Idaho – -(AmmoLand.com)- Here is a review for those of you out there that like a knife with a gut hook. I recently received a Bear & Son Black Guthook Knife to review and thought a lot of you might find it interesting.
Bear & Son 444 Kraton Guthook Knife with Leather Sheath
And since I recently met the dad and son of Bear & Son Cutlery at the SHOT show, I thought it’d be fun to run a review on a couple of their knives. It’s always fun to meet the owners of knife companies and hear their stories of how they got started. A lot of them have unique stories.
For instance, sometime in the future, I’m going to do an article on the history of Spyderco. They unbeknownst to me started out making ceramic knife sharpeners. I do a lot with Spyderco and thought they had only recently added a knife sharpening line and was surprised when talking to their head marketing girl Joyce to find out that is how they got on the map.
Anyway, back to the Bear & Son Black Guthook knife. I’ve always been a big proponent of using a straight knife to skin your animals, but the truth be known, if you only skin a deer every 2-3 years then a gut hook can be the ticket. Most people only use a gut hook to rip up the belly to keep from popping a gut and making a mess, but they’re also right to cut the whole pattern. The pattern is the “H” mark that you make when you’re about to skin your trophy with the cut up the belly line and then out to each hoof. Make an incision in the belly line with a clip point knife and then complete the rip from the A-hole to the brisket with the gut hook. Then using the gut hook make a cut out to each hoof. I think most people only use a gut hook for ripping up the midline.
The Bear & Son Black Guthook Knife also has a good drop point design so after the pattern is cut you can use it to skin your trophy. A drop point designed knife allows you to skin your animal faster without the fear of cutting through the hide as quickly as you would with a clip point designed knife. Not a big deal if you’re not saving the hide, but if you are, then you might want to use a drop point knife.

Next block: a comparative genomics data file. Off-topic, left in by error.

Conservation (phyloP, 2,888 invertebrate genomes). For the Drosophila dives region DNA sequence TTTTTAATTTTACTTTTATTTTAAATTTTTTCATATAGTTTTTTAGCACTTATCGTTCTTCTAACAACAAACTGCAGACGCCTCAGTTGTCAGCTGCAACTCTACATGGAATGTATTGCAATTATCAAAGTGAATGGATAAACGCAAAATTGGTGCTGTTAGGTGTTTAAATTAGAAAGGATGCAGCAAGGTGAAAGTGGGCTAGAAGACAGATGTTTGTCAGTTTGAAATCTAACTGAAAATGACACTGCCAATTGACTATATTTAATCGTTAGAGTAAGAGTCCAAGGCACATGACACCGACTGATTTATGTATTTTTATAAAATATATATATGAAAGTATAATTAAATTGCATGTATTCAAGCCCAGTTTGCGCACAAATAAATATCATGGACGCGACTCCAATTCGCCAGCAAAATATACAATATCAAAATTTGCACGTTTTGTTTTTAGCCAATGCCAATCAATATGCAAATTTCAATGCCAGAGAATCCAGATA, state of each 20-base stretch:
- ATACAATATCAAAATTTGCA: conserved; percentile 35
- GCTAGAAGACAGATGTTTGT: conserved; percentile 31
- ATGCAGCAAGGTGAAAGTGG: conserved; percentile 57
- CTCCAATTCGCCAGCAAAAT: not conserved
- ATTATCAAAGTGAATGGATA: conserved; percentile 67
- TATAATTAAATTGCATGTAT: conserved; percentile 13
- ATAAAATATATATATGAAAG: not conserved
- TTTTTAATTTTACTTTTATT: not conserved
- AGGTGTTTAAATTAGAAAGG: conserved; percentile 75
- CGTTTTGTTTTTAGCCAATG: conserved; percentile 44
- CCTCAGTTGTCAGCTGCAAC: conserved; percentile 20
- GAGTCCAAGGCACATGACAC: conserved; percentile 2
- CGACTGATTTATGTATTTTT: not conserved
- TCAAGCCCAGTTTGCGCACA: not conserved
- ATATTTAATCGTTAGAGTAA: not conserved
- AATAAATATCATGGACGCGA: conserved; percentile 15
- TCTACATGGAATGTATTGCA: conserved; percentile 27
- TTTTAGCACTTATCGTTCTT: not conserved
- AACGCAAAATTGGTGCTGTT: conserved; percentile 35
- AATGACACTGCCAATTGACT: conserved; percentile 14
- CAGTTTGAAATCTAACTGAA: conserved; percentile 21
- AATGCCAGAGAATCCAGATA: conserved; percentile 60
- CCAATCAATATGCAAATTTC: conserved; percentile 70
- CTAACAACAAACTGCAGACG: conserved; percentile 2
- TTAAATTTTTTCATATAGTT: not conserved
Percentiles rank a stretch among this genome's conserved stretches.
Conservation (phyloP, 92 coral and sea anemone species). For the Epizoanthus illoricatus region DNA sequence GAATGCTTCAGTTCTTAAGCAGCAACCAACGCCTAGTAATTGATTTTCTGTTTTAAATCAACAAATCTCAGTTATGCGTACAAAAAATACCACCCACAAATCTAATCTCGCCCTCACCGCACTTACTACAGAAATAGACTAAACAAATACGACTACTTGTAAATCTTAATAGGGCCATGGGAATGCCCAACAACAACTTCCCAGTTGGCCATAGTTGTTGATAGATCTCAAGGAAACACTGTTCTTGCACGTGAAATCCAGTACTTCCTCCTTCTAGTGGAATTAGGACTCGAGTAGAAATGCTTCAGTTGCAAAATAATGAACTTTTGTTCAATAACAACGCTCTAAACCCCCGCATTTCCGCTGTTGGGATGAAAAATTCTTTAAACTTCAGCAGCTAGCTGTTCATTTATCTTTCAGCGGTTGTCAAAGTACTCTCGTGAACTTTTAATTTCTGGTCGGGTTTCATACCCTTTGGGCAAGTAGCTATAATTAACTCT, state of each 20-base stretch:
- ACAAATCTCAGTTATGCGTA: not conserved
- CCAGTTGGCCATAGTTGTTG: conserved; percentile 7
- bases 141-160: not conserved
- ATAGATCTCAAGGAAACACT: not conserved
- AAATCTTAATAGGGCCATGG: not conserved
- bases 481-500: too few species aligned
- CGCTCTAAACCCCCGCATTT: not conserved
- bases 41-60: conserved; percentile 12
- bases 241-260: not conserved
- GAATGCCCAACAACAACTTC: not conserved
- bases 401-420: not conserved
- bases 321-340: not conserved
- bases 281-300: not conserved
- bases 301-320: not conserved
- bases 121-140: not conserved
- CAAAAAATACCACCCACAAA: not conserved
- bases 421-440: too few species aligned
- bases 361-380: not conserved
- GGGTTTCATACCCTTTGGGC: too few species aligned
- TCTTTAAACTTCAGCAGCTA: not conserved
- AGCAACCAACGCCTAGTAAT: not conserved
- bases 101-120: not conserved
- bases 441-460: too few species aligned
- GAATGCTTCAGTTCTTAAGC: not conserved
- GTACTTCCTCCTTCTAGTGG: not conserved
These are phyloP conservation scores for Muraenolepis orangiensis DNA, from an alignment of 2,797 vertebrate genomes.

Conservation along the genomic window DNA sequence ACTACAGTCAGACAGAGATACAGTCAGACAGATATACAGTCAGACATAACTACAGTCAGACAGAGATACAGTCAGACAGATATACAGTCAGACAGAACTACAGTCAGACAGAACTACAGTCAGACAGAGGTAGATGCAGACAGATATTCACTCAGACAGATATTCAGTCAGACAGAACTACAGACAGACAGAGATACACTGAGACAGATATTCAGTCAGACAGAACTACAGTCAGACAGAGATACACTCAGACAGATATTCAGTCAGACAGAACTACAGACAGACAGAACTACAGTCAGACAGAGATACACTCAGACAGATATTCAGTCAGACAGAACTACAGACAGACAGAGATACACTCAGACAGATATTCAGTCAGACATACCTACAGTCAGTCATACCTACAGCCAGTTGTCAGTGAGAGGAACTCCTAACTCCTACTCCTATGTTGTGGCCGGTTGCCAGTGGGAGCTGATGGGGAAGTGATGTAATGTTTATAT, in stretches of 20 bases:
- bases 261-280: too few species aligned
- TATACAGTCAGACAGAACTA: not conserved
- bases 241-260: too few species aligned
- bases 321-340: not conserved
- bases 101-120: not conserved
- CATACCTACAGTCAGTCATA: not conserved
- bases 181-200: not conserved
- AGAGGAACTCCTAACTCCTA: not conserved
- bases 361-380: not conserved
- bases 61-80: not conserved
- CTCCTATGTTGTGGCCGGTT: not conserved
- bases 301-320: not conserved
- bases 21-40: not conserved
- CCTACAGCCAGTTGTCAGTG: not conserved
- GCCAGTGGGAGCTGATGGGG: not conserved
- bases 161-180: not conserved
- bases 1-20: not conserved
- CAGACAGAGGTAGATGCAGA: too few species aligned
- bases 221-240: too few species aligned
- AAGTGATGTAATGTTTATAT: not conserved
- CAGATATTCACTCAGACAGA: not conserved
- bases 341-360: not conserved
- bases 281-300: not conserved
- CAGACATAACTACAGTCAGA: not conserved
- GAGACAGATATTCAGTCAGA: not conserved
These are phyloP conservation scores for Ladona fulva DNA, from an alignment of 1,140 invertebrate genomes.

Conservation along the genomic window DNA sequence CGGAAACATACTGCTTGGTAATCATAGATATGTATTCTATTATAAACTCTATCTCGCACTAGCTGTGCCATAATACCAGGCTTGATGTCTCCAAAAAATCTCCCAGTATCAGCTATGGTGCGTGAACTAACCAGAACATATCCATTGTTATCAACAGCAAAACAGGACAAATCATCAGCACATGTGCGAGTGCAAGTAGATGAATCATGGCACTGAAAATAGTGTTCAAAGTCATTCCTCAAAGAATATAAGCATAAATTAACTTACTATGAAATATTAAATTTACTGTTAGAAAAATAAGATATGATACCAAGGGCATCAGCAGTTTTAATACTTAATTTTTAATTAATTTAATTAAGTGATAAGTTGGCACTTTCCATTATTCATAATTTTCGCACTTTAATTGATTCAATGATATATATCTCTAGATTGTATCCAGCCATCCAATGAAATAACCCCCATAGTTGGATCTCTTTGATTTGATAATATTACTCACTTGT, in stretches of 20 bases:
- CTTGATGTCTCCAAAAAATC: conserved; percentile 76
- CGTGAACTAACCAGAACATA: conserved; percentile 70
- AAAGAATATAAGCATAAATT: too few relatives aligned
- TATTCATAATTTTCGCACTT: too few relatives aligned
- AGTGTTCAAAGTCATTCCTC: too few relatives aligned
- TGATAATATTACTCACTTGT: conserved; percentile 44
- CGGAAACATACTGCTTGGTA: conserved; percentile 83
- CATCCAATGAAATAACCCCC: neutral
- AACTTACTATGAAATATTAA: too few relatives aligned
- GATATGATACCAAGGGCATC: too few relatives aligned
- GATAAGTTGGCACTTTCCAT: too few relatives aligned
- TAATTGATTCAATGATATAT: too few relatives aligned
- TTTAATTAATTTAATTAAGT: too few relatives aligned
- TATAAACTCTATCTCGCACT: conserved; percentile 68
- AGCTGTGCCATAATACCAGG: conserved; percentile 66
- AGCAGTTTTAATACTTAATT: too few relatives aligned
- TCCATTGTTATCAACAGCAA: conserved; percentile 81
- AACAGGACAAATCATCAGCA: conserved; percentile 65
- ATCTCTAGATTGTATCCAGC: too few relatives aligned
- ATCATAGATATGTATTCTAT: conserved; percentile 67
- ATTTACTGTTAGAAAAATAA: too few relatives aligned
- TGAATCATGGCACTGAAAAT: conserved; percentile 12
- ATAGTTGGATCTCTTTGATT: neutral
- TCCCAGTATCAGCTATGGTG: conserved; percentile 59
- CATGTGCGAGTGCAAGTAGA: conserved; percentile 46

The Bear & Son Black Guthook Knife comes with a black leather sheath. The knife sets somewhat firmly down in the sheath, but it also comes with a button strap that holds it securely in place so that there is no way that it can fall out unless the snap is popped.
This is refreshing since so many knives nowadays are not firmly held in place in their sheath. This is puzzling to me. Some of my knives cost up to $475.00, so it’d be a heartbreaker to lose one and yet some of my most expensive knives are not held securely in their sheaths.
I always point out the good and the bad in reviews.
Here are a few tweaks that need to be made.
- 1. The grind on the gut hook was rough. I was able to rectify this by using a Smith’s diamond pen steel.
- 2. The edge on the hilt of the knife, the metal was burned, and the edge was a little rough, but I was able to rectify this with my Smith’s Consumer Products fine diamond stone. It removed most of the burnt metal, so it wasn’t overheated very deep, and I obtained a razor edge in minutes.
- 3. I’d like to see some thumb grooves on the back 1-inch of the spine for stability while holding the knife. But truth be known, due to the thick handle I feel like that I have a firm grip on the knife when choking down on it to the skin. So this may just be a personal quirk.
The MSRP is $47.99 (less $$ online) which makes it an economical knife for skinning your big game. And as usual, we will close with the specs.
Bear & Son Kraton Guthook Knife with Leather Sheath Product Description:
- 8-3/8 in. Black Guthook
- Blade Material: 440 Stainless Steel
- Handle Material: Black Kraton
- Overall Length: 8-3/4″
- Blade Length: 4″
- Weight: 4.4 oz.
- Extras: Hollow Ground Blade
- Includes: Leather Sheath
About Tom Claycomb
Tom Claycomb has been an avid hunter/fisherman throughout his life as well as an outdoors writer with outdoor columns in the magazine Hunt Alaska, Bass Pro Shops, Bowhunter.net and freelances for numerous magazines and newspapers. “To properly skin your animal you will need a sharp knife. I have an e-article on Amazon Kindle titled Knife Sharpening for $.99 if you're having trouble.”